This distinction can be established through utilising Travelling accounts, like the one I used, to help build and maintain a narrative by typically depicting images of a happy and liberated individual, having ‘the time of their life’ exploring exotic local unmodernised nature (Christian et al 2019). However, this desire to present backpacking on social media as the exotic and adventurous, maintains relations and consistent interaction through posting, increasing a proximity to friends and family, somewhat re-structuring the individual’s relation to the home lives rather than wholly distance or take a break from participating at home (Christian et al 2019). In my own experience, I found that backpackers I became friends with on Facebook tended to conform to this behaviour of presenting this adventurous image backpacking. Somewhat making the presentation of backpacking formulaic and predictable. In that, its presentation stays within an existing social and artistic boundary (Adorno & Horkheimer 1944) established and reinforced by backpackers in previous years initially generating content whilst backpacking. Reinforcing expectations to have particular experiences in specific destinations, similar to those of other accounts (Narangajavana et al 2017). In addition, the development of hashtags on these platforms further enables curiosities and expectations to be developed and satiated instantaneously. I found this whilst backpacking when I’d explore tags related to the locations (#PaiThailand , #Changmai, #KohPhangan, #backpackthailand) I was visiting, inadvertently building intensions and expectations for places conforming to a fairly linear notion of what backpacking practices entailed.

Image rights with the author of this dissertation

Using the image posted above to exemplify how these expectations of backpacking are established, it is possible to extract how the myths of backpacking are reproduced and reinforced through social media. Barthes’ ‘Mythologies’ (1973) understands the meaning given to myths through Semiotics, the study of signs. Stating the sign (an image posted on Social media– like image x above) in simple signification, draws meaning from its denotation; an individual immersed in nature. Moving to a deeper level of signification, signs (like the image) become a signifier representing a wider meaning, the signified i.e. Backpacking providing an escapism from modernity. The presentation of the image re-presents the mythology of the backpacker through a digital medium. And the power of the image, in being a visual representation of reality,  creates an iconography  of backpacking characteristics; clothes, setting, visual expression, caption,  which altogether help to reinforce the mythology (Barthes 1973) of backpacking,  further immortalising the expectations of backpacking and what to present in that lifestyle.

Overall, the utilisation of digital resources into backpacking culture somewhat conflicts and with the ideals of backpacking being individualised and distinct from the mass tourist, with each backpacker being able to each tell vastly different stories of taking adventures into the unknown. Instead because of the way digital technologies have developed virtual spaces for backpackers it transforms the individualised nature of the culture to being standardised, making adventure known and streamlined (Paris 2012). Teas (1988) illuminated this about behaviour within the culture, before modern technology, stating:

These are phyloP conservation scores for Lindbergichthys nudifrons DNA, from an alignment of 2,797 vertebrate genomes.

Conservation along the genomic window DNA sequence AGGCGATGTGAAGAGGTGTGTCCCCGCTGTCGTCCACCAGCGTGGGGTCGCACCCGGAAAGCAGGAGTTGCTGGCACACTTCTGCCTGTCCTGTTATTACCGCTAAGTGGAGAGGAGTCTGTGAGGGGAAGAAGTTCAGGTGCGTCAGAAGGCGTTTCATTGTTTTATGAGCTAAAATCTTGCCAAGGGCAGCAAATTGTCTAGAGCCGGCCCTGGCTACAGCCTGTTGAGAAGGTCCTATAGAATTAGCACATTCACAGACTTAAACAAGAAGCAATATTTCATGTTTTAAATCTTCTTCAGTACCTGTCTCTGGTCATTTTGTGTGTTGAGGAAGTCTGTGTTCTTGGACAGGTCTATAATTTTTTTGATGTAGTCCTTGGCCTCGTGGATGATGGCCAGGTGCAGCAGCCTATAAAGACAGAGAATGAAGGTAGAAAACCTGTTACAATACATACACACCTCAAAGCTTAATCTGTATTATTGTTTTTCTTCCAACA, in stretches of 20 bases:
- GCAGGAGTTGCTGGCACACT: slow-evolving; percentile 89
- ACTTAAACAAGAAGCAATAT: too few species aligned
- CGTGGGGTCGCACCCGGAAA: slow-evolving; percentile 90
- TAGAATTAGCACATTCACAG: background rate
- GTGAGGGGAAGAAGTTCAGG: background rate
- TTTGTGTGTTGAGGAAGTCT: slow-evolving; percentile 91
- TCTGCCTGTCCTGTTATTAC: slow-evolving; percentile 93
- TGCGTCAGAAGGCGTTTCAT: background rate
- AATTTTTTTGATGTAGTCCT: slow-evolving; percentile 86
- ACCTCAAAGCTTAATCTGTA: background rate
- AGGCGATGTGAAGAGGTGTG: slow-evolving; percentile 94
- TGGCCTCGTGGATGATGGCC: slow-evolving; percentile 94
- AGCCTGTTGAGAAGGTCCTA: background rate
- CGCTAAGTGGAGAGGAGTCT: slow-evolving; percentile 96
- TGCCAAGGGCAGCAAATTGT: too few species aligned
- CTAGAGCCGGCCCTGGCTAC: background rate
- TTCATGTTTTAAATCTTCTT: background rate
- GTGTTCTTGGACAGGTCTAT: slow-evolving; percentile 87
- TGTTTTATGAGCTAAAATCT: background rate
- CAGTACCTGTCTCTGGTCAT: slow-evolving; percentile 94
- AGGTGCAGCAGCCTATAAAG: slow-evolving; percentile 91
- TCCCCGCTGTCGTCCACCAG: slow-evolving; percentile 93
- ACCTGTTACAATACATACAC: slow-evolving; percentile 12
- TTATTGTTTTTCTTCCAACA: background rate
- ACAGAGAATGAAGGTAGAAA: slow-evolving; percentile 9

“…backpackers pursue highly conventional life-styles, characteristic of their sub-culture, following similar itineraries, staying in the same currently popular enclaves, and participating in similar sightseeing, vacationing and partying activities…” (Teas, 1988; pp37)

But now with its massification in backpacking, social media and technology enables large numbers of people to express opinions, feeling, and experiences which aid the collaboration in producing, consuming and distributing cultural and travel information through the Internet (Yoo and Gretzel 2009, Luo & Zhong 2015).

Commodifying the backpacking experience and behaviour both in interaction with each other and the wider non-backpacker world, through re-presenting backpacking, as active participants in social media exploring and promoting aspects of backpacking ideology (Christian 2019). This becomes a catch 22, as on one hand if you ‘log off’ and choose not to participate in the virtual space you miss out somewhat in the access to the immediate, current, and the relevant locally and globally but you have a seeming more human experience of travel. On the other hand, by choosing to stay ‘logged on’ your accessibility; blurs the dichotomy of life at home and whilst backpacking, informing and directing the decisions made about what to do and how to present it,  allowing  the backpacker to adopt Cohens (1972) drifter role but in a virtual spaces, performing the narrative of life ‘off the beaten’ track(Paris 2012). Both options are viable ways to experience travel but as the world and destinations like Thailand continue to develop, by maintaining this image of backpacking you create an issue between the individual being honest about their experiences and the way the affects the presentation and subsequent expectations of a destination and its people, an issue which as I travelled became more apparent in the way I was presenting my experiences on social media

7 Concluding thoughts